Lana Rockwell, the revelation of Sweet thing

Meeting with the young actress who bursts the screen by finding her father Alexandre Rockwell, 7 years after her debut as a child in Little Feet

With Sweet thing, Alexandre Rockwell, the director ofIn the soup in the 90s, signs the chronicle of a dysfunctional family through the eyes of two teenagers in search of survival, between a loving father but carried on the drink, an absent mother and a stepfather with the instincts of sexual predator. He finds there the ardor of his first films, this constant in his cinema to seek the light in what humanity can carry more black. And in the role of the older sister, Billie, he reveals an actress of captivating cinégénie and accuracy who, in addition, sublimely sings the Sweet thing by Van Morrison which gives its title to the film. His own daughter, Lana, aged 18, whom he had previously led as a child in Little feet, remained, him unpublished in France and promised to a leading career in front of the camera. We take the bet.

Do you remember how your father first told you about Sweet thing ?

Lana Rockwell: Yes, very good! (laughs) We were lying on the couch with my brother. And my father, who was working on two scripts at the time, just asked us if we would like to do a movie together like we had done. Little feet, but with a more intense, less childish story. And my brother Nico like me immediately said yes. I devoured his script and immediately saw that he hadn’t lied to us about his intensity! (laughs) And then he started to describe to me in detail the character of Billie that I was going to play and my impatience to play him kept growing.

You had so far only one experience as an actress under the direction of your father in Little feet, when you were a child. This role of Billie and this film clearly mark a higher stage and by extension more complex. How did you become this character?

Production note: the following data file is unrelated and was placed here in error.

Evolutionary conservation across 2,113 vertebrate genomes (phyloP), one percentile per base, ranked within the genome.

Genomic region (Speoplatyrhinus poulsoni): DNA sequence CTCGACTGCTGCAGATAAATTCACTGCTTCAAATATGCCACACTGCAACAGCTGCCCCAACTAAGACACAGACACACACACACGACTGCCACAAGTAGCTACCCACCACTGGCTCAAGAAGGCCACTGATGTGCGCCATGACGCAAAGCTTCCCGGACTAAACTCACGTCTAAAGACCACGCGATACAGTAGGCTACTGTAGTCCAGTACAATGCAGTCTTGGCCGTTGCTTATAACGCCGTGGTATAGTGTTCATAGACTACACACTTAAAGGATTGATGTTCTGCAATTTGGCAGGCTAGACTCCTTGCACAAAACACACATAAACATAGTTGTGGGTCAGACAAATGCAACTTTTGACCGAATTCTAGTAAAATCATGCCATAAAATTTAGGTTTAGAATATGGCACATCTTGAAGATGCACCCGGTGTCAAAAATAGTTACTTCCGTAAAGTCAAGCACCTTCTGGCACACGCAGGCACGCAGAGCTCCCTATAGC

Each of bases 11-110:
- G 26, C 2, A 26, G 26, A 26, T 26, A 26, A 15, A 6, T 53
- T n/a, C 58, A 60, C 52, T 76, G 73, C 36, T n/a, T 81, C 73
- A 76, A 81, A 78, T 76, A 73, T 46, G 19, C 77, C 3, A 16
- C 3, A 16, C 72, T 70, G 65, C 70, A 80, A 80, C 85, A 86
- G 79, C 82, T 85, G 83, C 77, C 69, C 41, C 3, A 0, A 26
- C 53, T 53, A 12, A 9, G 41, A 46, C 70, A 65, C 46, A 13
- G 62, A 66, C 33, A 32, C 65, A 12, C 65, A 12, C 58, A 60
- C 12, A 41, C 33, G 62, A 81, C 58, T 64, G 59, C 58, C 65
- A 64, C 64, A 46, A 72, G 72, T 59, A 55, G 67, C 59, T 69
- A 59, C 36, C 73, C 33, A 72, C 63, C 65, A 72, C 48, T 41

I had really turned Little feet with all the candor of childhood. So I can’t say that I approached Sweet thing, with strong experience as an actress. Getting into a character was a really very theoretical notion. So I acted purely instinctively. As music plays a central role in Billie’s life, I totally immersed myself in her musical universe where the songs of Billie Holiday and Van Morrison reign. Besides, on the set, later, I’ll never feel more Billie than during the scene where I sing Sweet thing by Van Morrison. Before the shoot, I also started to write his diary. But what was really decisive for me was the meeting and the exchanges with Will Patton who plays Billie’s father. He has been incredibly generous to me. He knew how to make the environment of our stages as welcoming as it was enveloping and I felt comfortable asking him all the questions I had. Finally, obviously being directed by her father also simplifies things because there too I could spontaneously share my doubts and questions without fear of being judged.


You felt more pressure than on Little feet ?

Oh yes ! At the time of Little feet, I was 8 years old. I didn’t really realize what I was doing. Here, I was more aware of what I had to play. But then again Will Patton was great at relieving me of stress. I think of the emotional scene where he cuts my hair. That day, there were some issues with the light and the whole technical team was focused on it to waste as little time as possible racing it. And it was Will who sounded the alarm and told everyone that, in the midst of this commotion, first and foremost, I had to create a cocoon for me. Will has been my guardian angel throughout this adventure.

Sweet thing Made you want to pursue your nascent acting career?

I almost only shot with my father, except for a short film at college. And even there he was on the set! (laughs) So to answer your question specifically, I would have to have some experience without him. But deep down, I feel like I would like to continue playing. Like writing or being behind the camera for that matter. I have the feeling that all of this is now ingrained in me. It is now up to me to take lessons, to pass auditions so that this desire becomes concrete.

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